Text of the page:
Friday, December 17, 2010

(Don't) Smooch Your Pooch

One of the newest children's book releases is entitled "Smooch Your Pooch" and has an illustration on the front cover of a little girl planting one on a dog's cheek. Amazon has some great reviews from parents who state that it's a cute story, has great rhymes, and their kids really love it.

It's also come on the radar of veterinarians, dog trainers and behaviorists, and the American Veterinary Society of Animal Behavior. The biggest problem are the pages that advise children to: "Smooch your pooch to show that you care. Give him a hug anytime, anywhere."

While these words sound innocuous enough to most people, to a professional in the world of canines they evoke horror. A display of affection by kissing and hugging is a part of what we humans do. But this kind of display can and does end up with children getting bit. When a dog puts his paw over the back of another dog it is not a friendly gesture. And many dogs do not like being restrained -- which is what a hug really is. Kissing can also bring problems since it usually places a child's face right next to a dog's teeth.

Yes -- I do hug and kiss my dogs all the time -- and they tolerate it because I am their human, and because I know when they are not in the mood for me to do it and want to be left alone. I think many dogs are the same way -- willing to tolerate the silliness of the people they live with. And I think it's unrealistic to expect people - especially children, to NOT ever display affection by hugging and kissing their dogs.

Dr. Sophia Yin wrote a really fantastic review of the book on Amazon detailing why this is an inappropriate book and I don't want to use my blog to re-write something that she already put so concisely. I'd rather address some of the reviews that were written after hers and those who concurred with her concerns.

Many of these reviewers stated that the book does not advocate that children go up to strange dogs and hug and kiss them, and so didn't see why the book was a problem. The problem is that children should be taught that even THEIR OWN dogs really don't like to be hugged and kissed, and that children should respect their own dog's feelings. The line, "Give him a hug, anytime anywhere" doesn't take into consideration the fact that no one wants a hug anytime, anywhere!

Additionally it's my thought that children who have extremely tolerant dogs at home are more likely to get bit by dogs in the homes of others. They many times have not been taught that not all dogs are as tolerant as their own, and that they need to behave differently around other dogs.

Some of the Amazon reviews stated that the book was a good opportunity for parents to have a discussion about appropriate interactions with dogs. The problem with this comment is that many adults don't understand dog behavior and don't realize what inappropriate human/dog behavior is.

A case in point is the reviewer who stated that the book "...does not encourage kids to kiss strange dogs or dangerous dogs." Another stated that "...adults can take proper precautions by explaining that it is not a good idea to hug or kiss any strange animals." In their minds the only dogs that would take offense to their children kissing or hugging them are dogs they don't know, or dangerous dogs. Would they be surprised if kids were bit hugging the neighbors dog? What about a dog owned by a relative that they visit frequently? Most kids are bit by dogs they know -- not by stray dogs.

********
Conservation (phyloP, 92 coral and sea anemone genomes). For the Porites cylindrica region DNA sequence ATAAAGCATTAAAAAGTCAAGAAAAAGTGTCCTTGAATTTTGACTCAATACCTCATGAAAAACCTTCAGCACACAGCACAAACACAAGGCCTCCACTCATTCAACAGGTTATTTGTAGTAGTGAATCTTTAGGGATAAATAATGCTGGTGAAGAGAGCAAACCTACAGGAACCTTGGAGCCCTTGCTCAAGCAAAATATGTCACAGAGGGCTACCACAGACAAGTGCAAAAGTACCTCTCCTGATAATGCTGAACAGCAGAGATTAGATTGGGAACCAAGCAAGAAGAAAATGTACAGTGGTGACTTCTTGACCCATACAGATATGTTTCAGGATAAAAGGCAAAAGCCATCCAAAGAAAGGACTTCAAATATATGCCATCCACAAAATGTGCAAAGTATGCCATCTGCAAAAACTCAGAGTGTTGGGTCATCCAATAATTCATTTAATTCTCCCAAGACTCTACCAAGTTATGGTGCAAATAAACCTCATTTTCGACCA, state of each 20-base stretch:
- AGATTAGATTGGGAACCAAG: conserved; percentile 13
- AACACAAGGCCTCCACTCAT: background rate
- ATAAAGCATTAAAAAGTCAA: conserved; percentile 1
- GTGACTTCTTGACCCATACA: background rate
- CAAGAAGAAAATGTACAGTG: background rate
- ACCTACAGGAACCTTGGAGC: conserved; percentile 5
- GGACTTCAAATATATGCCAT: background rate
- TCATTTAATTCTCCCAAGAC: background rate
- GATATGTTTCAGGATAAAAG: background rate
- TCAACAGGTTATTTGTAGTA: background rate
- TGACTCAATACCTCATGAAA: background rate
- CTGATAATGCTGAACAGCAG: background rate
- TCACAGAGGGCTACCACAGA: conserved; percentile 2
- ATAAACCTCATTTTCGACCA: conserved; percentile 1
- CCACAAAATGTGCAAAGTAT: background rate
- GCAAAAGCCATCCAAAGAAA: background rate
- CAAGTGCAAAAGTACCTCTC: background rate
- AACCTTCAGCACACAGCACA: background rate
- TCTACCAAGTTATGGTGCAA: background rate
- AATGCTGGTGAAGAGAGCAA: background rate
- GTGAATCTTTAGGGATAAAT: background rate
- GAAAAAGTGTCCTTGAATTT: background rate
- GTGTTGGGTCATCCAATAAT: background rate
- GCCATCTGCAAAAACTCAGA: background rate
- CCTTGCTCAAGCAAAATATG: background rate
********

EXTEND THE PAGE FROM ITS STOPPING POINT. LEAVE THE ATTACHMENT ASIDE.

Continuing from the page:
When I do education programs on dog safety I hear many stories of people who have been bit by dogs. They aren't all children - one parent told me that she had been bit by a friend's dog when she went to hug it, and a child told me that his Mom had been bit by a dog after she hugged it -- no, it was not the same woman! And most of the children who get bit by dogs were attempting to hug them when it happened.

My last concern about this book is that it apparently does have cute illustrations and the rhyming makes it fun to read. Kids are so impressionable and if they enjoy the book may want to act it out -- with perhaps negative consequences.

Again -- I want to state that I do think it's unrealistic that people and their kids won't kiss and hug their own dogs. But children and their parents need to be educated that dogs really don't like this type of affection, and they need to respect their furry family member's feelings and keep that kind of affection to a minimum at times when the dog is in the mood for it. And this book really doesn't help them do that.


Cheryl Breuer said...

Wonderful post, Khris. I tweeted it to my followers to hopefully spread the word. No one wants a hug any time, anywhere. So true!

Chase Night said...


Just found your blog through Cheryl Breuer on Twitter. This is so true, and I'm glad you're helping make people aware. I hug and kiss my dogs too, but only after we'd developed trust.

I'm sorry to bring up something unrelated, but I had a burning dog behavior question and then I found the link to your blog so maybe you're who I'm supposed to ask! Last night, my dog ate all of the plume off her tail. She did this once before when we went away on vacation, but last night we were home and she started choking and throwing up hair. We thought it was just an accident she'd swallowed hair, but this morning we woke up and she had eaten all the plumed fur from her tail which is about 18 inches long! More barfed fur all over the house. We have no idea why this happened. No changes in environment. She looks like a mangy coyote now! Do you have any idea why she might do this out of the blue? My email is and I'd love to hear any thoughts from an expert on this.